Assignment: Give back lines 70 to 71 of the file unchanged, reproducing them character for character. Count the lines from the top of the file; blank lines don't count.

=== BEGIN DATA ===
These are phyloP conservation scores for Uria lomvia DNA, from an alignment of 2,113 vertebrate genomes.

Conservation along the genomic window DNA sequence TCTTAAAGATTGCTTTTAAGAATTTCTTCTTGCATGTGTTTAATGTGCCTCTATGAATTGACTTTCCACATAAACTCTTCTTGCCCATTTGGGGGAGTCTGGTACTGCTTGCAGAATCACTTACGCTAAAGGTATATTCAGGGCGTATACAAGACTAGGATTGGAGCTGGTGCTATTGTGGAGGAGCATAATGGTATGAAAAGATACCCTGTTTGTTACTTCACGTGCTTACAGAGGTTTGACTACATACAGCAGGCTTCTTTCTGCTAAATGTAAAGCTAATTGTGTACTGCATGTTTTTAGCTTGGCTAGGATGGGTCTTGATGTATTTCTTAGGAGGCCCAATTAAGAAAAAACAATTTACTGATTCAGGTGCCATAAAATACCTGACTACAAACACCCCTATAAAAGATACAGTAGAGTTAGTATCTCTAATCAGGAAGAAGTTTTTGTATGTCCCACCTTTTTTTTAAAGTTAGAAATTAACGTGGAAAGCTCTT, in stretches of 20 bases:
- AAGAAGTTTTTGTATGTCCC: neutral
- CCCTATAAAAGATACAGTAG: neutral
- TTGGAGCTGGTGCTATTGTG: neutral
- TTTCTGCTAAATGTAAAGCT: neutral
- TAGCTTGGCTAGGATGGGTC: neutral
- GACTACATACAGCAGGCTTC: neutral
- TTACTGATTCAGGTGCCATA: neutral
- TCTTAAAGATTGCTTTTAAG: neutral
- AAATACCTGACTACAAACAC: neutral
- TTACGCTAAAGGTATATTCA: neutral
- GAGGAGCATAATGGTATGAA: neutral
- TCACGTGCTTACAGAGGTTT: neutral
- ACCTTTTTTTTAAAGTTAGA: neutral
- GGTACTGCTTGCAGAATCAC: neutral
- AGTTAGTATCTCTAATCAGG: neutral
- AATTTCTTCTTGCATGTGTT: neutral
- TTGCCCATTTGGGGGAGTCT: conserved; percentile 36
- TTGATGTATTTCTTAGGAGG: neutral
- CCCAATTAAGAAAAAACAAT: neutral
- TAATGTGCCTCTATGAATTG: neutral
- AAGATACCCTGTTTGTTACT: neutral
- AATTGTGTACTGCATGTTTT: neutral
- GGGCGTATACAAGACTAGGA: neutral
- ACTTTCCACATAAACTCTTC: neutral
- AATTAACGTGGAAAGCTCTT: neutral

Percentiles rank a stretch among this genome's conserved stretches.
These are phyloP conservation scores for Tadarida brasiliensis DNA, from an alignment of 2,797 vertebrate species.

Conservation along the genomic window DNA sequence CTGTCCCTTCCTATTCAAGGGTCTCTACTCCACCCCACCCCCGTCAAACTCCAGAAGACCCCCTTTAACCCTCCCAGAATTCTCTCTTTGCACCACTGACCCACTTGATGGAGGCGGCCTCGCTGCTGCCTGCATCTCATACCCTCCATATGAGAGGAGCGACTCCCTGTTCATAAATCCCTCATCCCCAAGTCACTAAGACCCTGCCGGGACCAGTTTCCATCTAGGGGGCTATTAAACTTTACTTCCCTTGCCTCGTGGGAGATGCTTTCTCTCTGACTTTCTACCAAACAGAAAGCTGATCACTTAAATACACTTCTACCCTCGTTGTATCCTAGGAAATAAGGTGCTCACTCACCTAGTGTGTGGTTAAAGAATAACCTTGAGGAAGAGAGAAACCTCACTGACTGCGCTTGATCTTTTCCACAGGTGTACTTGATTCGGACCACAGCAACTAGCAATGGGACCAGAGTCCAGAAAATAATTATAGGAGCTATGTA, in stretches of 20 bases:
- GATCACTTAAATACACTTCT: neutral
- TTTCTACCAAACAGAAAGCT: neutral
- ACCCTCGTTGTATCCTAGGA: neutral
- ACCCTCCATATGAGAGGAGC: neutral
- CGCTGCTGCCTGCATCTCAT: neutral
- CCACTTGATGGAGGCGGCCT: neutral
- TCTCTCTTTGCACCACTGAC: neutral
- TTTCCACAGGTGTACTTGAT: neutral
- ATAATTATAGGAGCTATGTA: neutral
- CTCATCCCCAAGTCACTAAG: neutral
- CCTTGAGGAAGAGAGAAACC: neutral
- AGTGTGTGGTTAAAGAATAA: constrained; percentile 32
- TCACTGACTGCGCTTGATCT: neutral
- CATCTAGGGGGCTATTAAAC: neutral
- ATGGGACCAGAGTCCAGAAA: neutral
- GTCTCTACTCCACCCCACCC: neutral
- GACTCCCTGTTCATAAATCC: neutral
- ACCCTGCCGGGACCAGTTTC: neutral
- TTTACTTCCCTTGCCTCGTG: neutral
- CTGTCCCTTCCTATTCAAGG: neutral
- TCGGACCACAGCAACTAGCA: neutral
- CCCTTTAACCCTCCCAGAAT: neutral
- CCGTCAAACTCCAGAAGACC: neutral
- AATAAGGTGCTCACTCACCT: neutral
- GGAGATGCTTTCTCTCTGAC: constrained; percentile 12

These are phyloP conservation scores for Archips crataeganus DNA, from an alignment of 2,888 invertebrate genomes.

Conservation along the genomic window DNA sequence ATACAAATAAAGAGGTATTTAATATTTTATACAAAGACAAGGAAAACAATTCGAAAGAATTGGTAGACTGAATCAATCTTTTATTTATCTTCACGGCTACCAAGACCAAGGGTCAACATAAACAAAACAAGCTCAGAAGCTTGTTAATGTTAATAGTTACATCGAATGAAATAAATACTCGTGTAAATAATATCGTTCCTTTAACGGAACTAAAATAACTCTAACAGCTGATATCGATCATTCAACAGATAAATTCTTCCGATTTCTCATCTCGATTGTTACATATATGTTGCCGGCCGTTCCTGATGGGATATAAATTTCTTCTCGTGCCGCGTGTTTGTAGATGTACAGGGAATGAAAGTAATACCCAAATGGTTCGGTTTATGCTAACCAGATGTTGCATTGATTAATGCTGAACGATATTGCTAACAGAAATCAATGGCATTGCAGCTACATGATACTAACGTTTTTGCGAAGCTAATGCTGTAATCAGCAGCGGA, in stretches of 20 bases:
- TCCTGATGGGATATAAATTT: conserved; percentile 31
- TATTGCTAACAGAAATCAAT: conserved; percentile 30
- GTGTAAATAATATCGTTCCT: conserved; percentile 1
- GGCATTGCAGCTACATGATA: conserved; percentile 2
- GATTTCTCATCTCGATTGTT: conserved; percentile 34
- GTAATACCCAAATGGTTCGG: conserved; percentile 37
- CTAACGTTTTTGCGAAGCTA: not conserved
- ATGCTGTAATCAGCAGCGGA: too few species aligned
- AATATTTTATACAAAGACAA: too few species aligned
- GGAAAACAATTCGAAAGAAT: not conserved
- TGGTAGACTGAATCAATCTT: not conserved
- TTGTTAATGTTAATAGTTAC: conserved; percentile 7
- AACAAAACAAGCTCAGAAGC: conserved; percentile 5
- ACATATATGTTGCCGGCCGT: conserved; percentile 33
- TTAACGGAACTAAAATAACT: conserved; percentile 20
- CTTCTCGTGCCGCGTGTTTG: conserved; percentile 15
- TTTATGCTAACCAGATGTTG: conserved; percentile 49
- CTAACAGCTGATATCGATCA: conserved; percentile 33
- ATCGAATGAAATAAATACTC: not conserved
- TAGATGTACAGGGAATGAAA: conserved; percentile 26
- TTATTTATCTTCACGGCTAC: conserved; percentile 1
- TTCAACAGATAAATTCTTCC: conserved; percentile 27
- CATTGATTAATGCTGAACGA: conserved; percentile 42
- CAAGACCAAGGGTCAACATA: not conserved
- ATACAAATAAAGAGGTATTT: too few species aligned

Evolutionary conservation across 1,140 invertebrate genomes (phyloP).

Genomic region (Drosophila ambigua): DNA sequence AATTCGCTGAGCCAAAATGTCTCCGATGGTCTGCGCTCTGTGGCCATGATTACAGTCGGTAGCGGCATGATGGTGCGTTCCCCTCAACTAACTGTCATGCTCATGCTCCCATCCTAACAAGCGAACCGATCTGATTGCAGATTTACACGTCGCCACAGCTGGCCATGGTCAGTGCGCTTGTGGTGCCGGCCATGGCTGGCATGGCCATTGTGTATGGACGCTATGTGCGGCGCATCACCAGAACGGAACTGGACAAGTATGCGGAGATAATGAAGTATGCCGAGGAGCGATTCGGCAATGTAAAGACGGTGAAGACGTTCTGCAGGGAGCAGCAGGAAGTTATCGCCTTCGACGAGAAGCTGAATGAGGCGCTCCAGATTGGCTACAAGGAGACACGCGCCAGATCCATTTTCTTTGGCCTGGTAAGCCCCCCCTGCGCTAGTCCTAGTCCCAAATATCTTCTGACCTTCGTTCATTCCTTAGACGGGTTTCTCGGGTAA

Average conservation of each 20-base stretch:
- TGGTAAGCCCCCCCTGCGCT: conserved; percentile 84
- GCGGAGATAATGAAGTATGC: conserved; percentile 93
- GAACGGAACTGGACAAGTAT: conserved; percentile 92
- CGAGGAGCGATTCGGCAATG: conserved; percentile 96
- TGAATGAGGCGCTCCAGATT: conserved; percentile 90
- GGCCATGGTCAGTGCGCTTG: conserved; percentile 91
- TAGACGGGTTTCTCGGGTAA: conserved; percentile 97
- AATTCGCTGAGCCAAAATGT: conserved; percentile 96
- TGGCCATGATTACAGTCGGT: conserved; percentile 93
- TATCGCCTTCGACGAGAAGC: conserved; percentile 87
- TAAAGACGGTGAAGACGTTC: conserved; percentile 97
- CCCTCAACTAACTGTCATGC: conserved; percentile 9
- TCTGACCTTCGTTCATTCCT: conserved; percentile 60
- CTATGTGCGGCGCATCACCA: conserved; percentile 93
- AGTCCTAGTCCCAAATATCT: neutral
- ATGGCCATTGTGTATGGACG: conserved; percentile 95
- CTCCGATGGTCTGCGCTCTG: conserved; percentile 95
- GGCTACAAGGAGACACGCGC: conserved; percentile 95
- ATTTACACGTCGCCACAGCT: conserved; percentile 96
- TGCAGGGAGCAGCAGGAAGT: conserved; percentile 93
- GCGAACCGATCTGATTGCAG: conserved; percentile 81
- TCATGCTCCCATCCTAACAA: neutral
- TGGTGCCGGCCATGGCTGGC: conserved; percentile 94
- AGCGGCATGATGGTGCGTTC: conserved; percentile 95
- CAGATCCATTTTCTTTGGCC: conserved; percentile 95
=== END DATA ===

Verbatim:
- AACAAAACAAGCTCAGAAGC: conserved; percentile 5
- ACATATATGTTGCCGGCCGT: conserved; percentile 33